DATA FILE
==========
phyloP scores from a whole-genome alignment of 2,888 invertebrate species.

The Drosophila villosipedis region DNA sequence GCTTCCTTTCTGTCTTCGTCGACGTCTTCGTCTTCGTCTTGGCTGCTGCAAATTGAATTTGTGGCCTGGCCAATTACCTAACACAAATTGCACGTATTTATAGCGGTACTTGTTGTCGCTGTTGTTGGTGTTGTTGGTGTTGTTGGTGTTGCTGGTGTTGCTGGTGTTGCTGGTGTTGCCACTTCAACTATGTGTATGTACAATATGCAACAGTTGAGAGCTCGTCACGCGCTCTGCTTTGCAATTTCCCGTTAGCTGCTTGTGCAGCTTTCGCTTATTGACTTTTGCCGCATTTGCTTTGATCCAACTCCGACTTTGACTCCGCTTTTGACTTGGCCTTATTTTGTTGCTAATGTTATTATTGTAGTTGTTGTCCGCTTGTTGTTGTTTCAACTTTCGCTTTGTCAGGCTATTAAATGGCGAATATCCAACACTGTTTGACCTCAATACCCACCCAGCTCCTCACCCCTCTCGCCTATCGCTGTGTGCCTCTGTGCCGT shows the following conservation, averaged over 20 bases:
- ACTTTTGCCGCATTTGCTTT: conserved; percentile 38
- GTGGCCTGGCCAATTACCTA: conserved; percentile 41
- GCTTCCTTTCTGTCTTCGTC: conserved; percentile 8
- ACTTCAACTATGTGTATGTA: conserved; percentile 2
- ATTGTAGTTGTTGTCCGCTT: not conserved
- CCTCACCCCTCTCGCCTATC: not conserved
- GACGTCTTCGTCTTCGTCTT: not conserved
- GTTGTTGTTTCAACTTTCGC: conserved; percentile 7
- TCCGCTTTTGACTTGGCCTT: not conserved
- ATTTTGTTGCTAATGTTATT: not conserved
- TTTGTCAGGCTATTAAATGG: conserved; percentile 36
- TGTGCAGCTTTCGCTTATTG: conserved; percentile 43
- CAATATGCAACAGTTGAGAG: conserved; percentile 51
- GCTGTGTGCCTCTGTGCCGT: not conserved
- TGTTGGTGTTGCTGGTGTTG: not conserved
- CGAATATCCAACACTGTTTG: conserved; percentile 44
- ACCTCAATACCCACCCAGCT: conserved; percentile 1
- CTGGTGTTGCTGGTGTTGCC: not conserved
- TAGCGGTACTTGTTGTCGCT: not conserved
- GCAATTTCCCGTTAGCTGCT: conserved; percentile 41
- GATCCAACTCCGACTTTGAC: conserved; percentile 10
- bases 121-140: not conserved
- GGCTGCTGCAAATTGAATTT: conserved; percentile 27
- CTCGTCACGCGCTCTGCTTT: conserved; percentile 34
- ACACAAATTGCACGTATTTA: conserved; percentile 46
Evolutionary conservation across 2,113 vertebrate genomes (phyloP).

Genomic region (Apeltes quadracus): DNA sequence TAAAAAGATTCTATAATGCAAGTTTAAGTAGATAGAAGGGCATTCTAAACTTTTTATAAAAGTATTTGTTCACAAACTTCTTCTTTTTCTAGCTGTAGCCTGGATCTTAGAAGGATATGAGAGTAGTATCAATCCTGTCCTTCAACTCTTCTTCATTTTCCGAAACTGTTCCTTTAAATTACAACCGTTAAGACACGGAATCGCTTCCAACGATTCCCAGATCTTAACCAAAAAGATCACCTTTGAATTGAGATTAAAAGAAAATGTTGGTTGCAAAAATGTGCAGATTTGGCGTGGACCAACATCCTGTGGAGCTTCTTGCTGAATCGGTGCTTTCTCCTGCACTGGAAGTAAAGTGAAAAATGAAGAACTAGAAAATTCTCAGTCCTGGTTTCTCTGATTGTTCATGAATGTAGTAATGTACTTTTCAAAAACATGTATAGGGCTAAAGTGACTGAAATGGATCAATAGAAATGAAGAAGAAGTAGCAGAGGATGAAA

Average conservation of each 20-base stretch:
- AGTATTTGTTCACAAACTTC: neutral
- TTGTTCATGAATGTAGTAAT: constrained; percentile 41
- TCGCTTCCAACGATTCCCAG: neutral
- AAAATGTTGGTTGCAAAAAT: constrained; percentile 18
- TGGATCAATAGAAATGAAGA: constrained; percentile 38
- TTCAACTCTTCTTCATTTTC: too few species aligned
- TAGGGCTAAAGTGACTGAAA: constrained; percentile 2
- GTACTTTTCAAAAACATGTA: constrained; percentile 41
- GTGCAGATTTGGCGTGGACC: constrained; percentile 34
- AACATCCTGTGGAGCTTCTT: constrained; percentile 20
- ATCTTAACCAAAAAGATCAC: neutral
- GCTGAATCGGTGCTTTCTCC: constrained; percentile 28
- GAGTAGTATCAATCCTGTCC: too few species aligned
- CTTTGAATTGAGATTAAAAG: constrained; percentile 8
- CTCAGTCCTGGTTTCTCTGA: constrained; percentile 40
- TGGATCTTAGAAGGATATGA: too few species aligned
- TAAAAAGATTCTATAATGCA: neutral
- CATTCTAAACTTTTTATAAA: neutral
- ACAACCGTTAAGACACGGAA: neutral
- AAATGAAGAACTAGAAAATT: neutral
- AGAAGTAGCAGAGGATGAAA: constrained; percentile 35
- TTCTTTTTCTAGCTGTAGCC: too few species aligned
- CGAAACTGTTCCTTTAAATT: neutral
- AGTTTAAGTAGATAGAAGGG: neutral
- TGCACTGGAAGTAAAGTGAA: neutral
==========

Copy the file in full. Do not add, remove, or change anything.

phyloP scores from a whole-genome alignment of 2,888 invertebrate species.

The Drosophila villosipedis region DNA sequence GCTTCCTTTCTGTCTTCGTCGACGTCTTCGTCTTCGTCTTGGCTGCTGCAAATTGAATTTGTGGCCTGGCCAATTACCTAACACAAATTGCACGTATTTATAGCGGTACTTGTTGTCGCTGTTGTTGGTGTTGTTGGTGTTGTTGGTGTTGCTGGTGTTGCTGGTGTTGCTGGTGTTGCCACTTCAACTATGTGTATGTACAATATGCAACAGTTGAGAGCTCGTCACGCGCTCTGCTTTGCAATTTCCCGTTAGCTGCTTGTGCAGCTTTCGCTTATTGACTTTTGCCGCATTTGCTTTGATCCAACTCCGACTTTGACTCCGCTTTTGACTTGGCCTTATTTTGTTGCTAATGTTATTATTGTAGTTGTTGTCCGCTTGTTGTTGTTTCAACTTTCGCTTTGTCAGGCTATTAAATGGCGAATATCCAACACTGTTTGACCTCAATACCCACCCAGCTCCTCACCCCTCTCGCCTATCGCTGTGTGCCTCTGTGCCGT shows the following conservation, averaged over 20 bases:
- ACTTTTGCCGCATTTGCTTT: conserved; percentile 38
- GTGGCCTGGCCAATTACCTA: conserved; percentile 41
- GCTTCCTTTCTGTCTTCGTC: conserved; percentile 8
- ACTTCAACTATGTGTATGTA: conserved; percentile 2
- ATTGTAGTTGTTGTCCGCTT: not conserved
- CCTCACCCCTCTCGCCTATC: not conserved
- GACGTCTTCGTCTTCGTCTT: not conserved
- GTTGTTGTTTCAACTTTCGC: conserved; percentile 7
- TCCGCTTTTGACTTGGCCTT: not conserved
- ATTTTGTTGCTAATGTTATT: not conserved
- TTTGTCAGGCTATTAAATGG: conserved; percentile 36
- TGTGCAGCTTTCGCTTATTG: conserved; percentile 43
- CAATATGCAACAGTTGAGAG: conserved; percentile 51
- GCTGTGTGCCTCTGTGCCGT: not conserved
- TGTTGGTGTTGCTGGTGTTG: not conserved
- CGAATATCCAACACTGTTTG: conserved; percentile 44
- ACCTCAATACCCACCCAGCT: conserved; percentile 1
- CTGGTGTTGCTGGTGTTGCC: not conserved
- TAGCGGTACTTGTTGTCGCT: not conserved
- GCAATTTCCCGTTAGCTGCT: conserved; percentile 41
- GATCCAACTCCGACTTTGAC: conserved; percentile 10
- bases 121-140: not conserved
- GGCTGCTGCAAATTGAATTT: conserved; percentile 27
- CTCGTCACGCGCTCTGCTTT: conserved; percentile 34
- ACACAAATTGCACGTATTTA: conserved; percentile 46
Evolutionary conservation across 2,113 vertebrate genomes (phyloP).

Genomic region (Apeltes quadracus): DNA sequence TAAAAAGATTCTATAATGCAAGTTTAAGTAGATAGAAGGGCATTCTAAACTTTTTATAAAAGTATTTGTTCACAAACTTCTTCTTTTTCTAGCTGTAGCCTGGATCTTAGAAGGATATGAGAGTAGTATCAATCCTGTCCTTCAACTCTTCTTCATTTTCCGAAACTGTTCCTTTAAATTACAACCGTTAAGACACGGAATCGCTTCCAACGATTCCCAGATCTTAACCAAAAAGATCACCTTTGAATTGAGATTAAAAGAAAATGTTGGTTGCAAAAATGTGCAGATTTGGCGTGGACCAACATCCTGTGGAGCTTCTTGCTGAATCGGTGCTTTCTCCTGCACTGGAAGTAAAGTGAAAAATGAAGAACTAGAAAATTCTCAGTCCTGGTTTCTCTGATTGTTCATGAATGTAGTAATGTACTTTTCAAAAACATGTATAGGGCTAAAGTGACTGAAATGGATCAATAGAAATGAAGAAGAAGTAGCAGAGGATGAAA

Average conservation of each 20-base stretch:
- AGTATTTGTTCACAAACTTC: neutral
- TTGTTCATGAATGTAGTAAT: constrained; percentile 41
- TCGCTTCCAACGATTCCCAG: neutral
- AAAATGTTGGTTGCAAAAAT: constrained; percentile 18
- TGGATCAATAGAAATGAAGA: constrained; percentile 38
- TTCAACTCTTCTTCATTTTC: too few species aligned
- TAGGGCTAAAGTGACTGAAA: constrained; percentile 2
- GTACTTTTCAAAAACATGTA: constrained; percentile 41
- GTGCAGATTTGGCGTGGACC: constrained; percentile 34
- AACATCCTGTGGAGCTTCTT: constrained; percentile 20
- ATCTTAACCAAAAAGATCAC: neutral
- GCTGAATCGGTGCTTTCTCC: constrained; percentile 28
- GAGTAGTATCAATCCTGTCC: too few species aligned
- CTTTGAATTGAGATTAAAAG: constrained; percentile 8
- CTCAGTCCTGGTTTCTCTGA: constrained; percentile 40
- TGGATCTTAGAAGGATATGA: too few species aligned
- TAAAAAGATTCTATAATGCA: neutral
- CATTCTAAACTTTTTATAAA: neutral
- ACAACCGTTAAGACACGGAA: neutral
- AAATGAAGAACTAGAAAATT: neutral
- AGAAGTAGCAGAGGATGAAA: constrained; percentile 35
- TTCTTTTTCTAGCTGTAGCC: too few species aligned
- CGAAACTGTTCCTTTAAATT: neutral
- AGTTTAAGTAGATAGAAGGG: neutral
- TGCACTGGAAGTAAAGTGAA: neutral